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Vintage Eterna Watches for Sale
Eterna is another one of those vintage watch brands, like Movado and Zenith, that is still significantly undervalued in the market. The intrinsic level of quality found on the best period Eterna movements from the golden age of Swiss watches is very high; certainly on a parallel with Rolex and Omega, yet these watches can still be purchased for relatively modest sums of money. While largely overlooked by the general public in favour of products by the better known concerns, Eterna has a lot of credibility with vintage watch connoisseurs who understand what goes on inside their timepieces and are capable of evaluating movements on the basis of finish and engineering standard.
Eterna’s position as a “watchmaker’s watchmaker” began right from its foundation in 1856. Originally, the firm was a manufacturer of movement blanks; movements in their raw, unfinished state, that were supplied to other watch brands to be refined as required. Even among the top tier brands, the ability to produce in-house movement blanks was unusual and the fact that Eterna movements, both then and now, were a “pure” product of a single factory is very impressive. The success of these units was such that diversification into complete watches was inevitable.
Another factor for Eterna’s high status with experienced collectors is its impressive track record as an innovator. The technical breakthroughs made by Eterna are legion and include the first ever alarm wristwatch in 1914. Another wide reaching landmark came in 1948 with the launch of the Eternamatic movement. For the first time, the self-winding rotor spun on a series of five ball bearings, dramatically reducing the force required to automatically wind the mechanism. This arrangement has been adopted as a standard throughout the Swiss luxury watch industry and to this day, Eterna’s company logo of five balls arranged in a circle celebrates this feat.
Anyone building up a collection of high grade classic wristwatches with the intention of graphically charting the efforts of the key Swiss players over the last century should certainly include a good, all original vintage Eterna on their must-have list. While Eterna produced a lot of first rate pieces during the inter-war period, we would advise our customers that the key models most suitable for investment are:
• A 1940s example equipped with the Eternamatic movement, on the basis that this will always be regarded as a historically significant piece for reasons given above.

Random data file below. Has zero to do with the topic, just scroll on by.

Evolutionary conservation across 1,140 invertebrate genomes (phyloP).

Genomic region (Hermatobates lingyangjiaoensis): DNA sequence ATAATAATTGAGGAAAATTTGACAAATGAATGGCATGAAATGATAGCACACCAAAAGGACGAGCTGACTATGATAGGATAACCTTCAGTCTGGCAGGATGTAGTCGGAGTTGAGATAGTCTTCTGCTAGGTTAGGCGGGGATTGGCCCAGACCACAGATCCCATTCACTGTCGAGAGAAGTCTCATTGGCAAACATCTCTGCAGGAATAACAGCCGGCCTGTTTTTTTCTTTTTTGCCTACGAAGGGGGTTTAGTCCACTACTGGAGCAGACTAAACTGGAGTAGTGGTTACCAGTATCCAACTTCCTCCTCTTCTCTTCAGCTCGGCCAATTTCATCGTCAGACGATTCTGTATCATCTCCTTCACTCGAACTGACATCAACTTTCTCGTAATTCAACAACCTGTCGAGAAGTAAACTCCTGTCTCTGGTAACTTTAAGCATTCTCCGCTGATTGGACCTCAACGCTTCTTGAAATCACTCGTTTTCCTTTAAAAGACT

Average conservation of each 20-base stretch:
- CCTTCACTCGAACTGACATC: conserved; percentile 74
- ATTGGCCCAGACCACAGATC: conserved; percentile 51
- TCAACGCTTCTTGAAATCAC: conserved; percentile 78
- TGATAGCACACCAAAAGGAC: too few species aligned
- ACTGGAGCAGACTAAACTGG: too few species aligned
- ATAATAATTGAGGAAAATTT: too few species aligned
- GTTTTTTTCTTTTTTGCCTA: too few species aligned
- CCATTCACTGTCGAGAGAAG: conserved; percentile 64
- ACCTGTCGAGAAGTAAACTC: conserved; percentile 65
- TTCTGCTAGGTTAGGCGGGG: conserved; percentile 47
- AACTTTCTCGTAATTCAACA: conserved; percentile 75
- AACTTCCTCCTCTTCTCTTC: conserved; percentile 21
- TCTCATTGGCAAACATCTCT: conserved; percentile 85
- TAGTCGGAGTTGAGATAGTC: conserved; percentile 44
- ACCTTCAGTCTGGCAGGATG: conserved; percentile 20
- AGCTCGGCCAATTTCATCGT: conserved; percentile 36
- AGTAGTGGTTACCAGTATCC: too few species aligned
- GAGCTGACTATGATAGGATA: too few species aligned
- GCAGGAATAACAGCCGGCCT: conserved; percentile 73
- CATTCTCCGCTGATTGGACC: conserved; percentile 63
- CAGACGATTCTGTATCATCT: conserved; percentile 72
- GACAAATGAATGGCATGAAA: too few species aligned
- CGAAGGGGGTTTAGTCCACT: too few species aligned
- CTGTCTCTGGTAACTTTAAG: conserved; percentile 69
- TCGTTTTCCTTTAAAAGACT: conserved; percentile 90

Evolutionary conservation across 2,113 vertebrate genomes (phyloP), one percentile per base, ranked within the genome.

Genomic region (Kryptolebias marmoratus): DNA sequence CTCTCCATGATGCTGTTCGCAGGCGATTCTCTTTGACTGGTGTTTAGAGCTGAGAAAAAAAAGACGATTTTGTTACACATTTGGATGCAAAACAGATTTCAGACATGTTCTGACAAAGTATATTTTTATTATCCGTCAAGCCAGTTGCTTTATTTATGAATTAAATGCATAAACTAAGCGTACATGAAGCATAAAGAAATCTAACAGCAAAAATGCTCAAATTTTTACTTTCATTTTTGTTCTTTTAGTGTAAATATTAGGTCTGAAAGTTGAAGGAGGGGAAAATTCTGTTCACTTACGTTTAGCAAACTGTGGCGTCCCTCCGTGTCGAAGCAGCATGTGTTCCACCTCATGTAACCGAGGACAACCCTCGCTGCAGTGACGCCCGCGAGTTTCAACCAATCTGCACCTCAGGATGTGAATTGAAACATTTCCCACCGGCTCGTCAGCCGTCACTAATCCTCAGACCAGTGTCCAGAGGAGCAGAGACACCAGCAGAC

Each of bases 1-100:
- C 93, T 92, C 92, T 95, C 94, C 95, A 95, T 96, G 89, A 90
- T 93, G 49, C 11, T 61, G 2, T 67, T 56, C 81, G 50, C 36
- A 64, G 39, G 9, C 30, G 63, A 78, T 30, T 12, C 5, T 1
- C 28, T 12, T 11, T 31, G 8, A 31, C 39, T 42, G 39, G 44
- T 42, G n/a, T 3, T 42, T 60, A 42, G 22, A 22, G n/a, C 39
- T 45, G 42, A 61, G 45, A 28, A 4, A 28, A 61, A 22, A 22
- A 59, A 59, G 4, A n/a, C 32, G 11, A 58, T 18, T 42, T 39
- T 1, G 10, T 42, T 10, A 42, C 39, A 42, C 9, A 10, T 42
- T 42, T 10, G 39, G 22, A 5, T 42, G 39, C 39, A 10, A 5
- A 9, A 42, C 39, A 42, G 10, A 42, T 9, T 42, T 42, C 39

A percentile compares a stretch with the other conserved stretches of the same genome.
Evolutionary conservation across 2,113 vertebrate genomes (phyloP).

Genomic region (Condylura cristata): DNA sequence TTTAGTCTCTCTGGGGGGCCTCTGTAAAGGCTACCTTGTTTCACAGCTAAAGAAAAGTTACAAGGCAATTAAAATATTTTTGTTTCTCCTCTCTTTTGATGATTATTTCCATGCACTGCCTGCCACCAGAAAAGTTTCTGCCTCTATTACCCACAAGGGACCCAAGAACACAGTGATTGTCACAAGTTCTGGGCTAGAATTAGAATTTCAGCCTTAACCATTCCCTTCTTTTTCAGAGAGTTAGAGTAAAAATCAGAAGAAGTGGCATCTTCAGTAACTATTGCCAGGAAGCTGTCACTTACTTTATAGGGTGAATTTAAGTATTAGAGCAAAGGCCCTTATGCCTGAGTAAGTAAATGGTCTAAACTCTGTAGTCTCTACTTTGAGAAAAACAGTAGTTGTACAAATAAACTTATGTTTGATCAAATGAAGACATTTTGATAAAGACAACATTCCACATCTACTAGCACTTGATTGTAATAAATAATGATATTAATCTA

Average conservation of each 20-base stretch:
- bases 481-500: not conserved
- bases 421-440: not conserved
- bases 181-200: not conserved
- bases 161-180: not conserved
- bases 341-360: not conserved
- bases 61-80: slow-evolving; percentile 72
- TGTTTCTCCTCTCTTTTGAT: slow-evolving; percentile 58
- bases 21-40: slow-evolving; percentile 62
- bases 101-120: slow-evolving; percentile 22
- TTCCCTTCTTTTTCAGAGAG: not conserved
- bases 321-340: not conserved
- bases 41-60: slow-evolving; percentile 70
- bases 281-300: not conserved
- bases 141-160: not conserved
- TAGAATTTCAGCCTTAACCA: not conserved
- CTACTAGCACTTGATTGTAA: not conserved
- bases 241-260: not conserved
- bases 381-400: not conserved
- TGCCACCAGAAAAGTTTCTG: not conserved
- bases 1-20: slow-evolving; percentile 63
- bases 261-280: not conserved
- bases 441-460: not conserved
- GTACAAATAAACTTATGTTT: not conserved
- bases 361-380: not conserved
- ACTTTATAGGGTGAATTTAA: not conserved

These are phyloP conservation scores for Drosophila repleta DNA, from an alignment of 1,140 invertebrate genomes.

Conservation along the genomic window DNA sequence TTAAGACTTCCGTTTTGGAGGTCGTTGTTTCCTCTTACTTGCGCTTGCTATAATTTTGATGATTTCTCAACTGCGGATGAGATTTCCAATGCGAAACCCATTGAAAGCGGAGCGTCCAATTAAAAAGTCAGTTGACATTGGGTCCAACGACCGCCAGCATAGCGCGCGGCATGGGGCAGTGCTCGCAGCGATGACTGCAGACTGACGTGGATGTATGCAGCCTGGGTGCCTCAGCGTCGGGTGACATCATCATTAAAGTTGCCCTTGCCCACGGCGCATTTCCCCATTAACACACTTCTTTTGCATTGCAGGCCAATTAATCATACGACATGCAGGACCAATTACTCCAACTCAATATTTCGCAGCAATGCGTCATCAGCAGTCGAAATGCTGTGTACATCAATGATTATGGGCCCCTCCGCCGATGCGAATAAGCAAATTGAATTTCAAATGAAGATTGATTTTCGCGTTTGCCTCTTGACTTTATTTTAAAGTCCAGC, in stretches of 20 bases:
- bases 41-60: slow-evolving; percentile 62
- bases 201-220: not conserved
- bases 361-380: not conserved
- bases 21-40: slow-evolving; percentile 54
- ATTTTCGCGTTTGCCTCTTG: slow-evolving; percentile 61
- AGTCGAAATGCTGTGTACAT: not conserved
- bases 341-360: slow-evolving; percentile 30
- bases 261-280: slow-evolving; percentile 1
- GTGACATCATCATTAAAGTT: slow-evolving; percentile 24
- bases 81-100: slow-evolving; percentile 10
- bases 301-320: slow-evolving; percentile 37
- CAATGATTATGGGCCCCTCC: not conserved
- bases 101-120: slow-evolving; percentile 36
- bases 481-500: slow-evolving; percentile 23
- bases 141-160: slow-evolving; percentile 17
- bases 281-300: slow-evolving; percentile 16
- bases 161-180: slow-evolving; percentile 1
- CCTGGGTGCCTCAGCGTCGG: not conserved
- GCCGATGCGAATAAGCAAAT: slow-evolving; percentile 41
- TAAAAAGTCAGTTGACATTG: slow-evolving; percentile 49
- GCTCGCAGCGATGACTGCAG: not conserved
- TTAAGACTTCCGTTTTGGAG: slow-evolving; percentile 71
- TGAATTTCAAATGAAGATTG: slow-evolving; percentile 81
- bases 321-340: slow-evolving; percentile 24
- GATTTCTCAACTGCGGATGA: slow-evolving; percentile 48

• A Mark X pilot’s watch from the second half of the 1940s. During the closing stages of World War II, Eterna was one of a dozen Swiss manufacturers chosen by the British government to supply the RAF with military wristwatches. These Mark X models were built to a pre-approved MOD specification and their quality is outstanding. Good examples are not easy to find and not cheap, but they are likely to continue as excellent appreciating assets while also being rugged enough for regular use.
• The Eterna Centenaire from either 1956, 1961 or possibly 1971. Eterna released the Centenaire to mark a hundred years of continued technical progress in 1956. It was a tour de force that was used as a showcase for the brand and compares very favourably with its equivalents by both Rolex and Omega from the same period. The original Centenaire was such a commercial success that Eterna subsequently brought out further versions five and fifteen years later. While reasonable numbers of these watches circulate, finding the very best survivors isn’t easy and we reject most of those offered to us on the basis that they have been neglected and are mechanically worn.
• The Eterna Kon Tiki, preferably in its first state, but also in its later versions. This model was released on a commercial scale in 1958 to commemorate adventurer Thor Hayerdahl’s epic 1947 sea voyage from South America to the Polynesian islands, completed on a primitive craft made from balsa logs. It remains one of the all time classic vintage sports watches from this era and ranks alongside the Rolex Explorer in every respect, yet again, it is ludicrously undervalued. The best early vintage Eterna Kon Tiki in superb condition won’t change hands for much more than £1200 GB pounds at the time of writing, which is fraction of what would be required to buy an IWC Ingenieur or Blancpain Fifty Fathoms from the same period.
In recent years, Eterna has been taken over by Porsche Design. This is likely to be good news for those considering vintage Eterna watches as investment vehicles. Porsche Design has a wealth of experience in creating upmarket products and is unlikely to do anything foolish which might degrade the Eterna brand in the future. Our view is that the market for Eterna’s back catalogue will continue to rise steadily across the board, but key models, which are detailed above, have the potential to dramatically increase in worth if they are “discovered” by a wider collecting audience as a result of a themed auction or article in the specialist media. At the moment, there is certainly a very noticeable imbalance between the high quality of vintage Eterna watches and the relatively low prices at which they currently change hands, making them something of a bargain.